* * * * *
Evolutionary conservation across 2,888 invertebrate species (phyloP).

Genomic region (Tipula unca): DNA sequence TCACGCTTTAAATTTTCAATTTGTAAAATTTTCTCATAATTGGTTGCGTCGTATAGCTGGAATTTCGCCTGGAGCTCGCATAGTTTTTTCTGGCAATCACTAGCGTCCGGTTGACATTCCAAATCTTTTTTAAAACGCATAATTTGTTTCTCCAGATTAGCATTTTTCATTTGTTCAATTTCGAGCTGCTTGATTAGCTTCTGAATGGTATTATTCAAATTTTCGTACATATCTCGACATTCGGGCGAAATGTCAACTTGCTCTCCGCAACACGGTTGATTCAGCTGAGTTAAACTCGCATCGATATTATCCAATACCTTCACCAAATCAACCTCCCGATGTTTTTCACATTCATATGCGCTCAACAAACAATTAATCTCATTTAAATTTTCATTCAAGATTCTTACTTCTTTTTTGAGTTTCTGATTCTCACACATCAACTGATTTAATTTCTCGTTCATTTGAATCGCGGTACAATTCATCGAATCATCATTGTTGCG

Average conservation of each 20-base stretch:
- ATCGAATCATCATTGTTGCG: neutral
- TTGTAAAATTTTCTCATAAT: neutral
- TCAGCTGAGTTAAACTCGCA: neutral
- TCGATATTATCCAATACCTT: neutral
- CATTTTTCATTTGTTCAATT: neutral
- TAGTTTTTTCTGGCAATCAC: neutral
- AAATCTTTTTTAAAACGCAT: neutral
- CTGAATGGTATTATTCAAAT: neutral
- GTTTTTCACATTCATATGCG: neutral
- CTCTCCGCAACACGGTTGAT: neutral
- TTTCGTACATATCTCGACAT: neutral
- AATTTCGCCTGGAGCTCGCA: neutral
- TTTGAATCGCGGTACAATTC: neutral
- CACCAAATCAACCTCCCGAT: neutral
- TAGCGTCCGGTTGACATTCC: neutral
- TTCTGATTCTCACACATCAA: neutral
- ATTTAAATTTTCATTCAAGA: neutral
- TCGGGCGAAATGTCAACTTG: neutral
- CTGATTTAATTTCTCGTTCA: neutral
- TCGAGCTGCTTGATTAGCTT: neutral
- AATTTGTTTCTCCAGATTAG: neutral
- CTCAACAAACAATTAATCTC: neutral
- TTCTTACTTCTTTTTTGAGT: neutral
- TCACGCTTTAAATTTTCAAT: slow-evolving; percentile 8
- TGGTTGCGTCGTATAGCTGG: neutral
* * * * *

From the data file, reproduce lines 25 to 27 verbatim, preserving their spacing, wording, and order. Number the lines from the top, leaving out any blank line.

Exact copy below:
- CTCAACAAACAATTAATCTC: neutral
- TTCTTACTTCTTTTTTGAGT: neutral
- TCACGCTTTAAATTTTCAAT: slow-evolving; percentile 8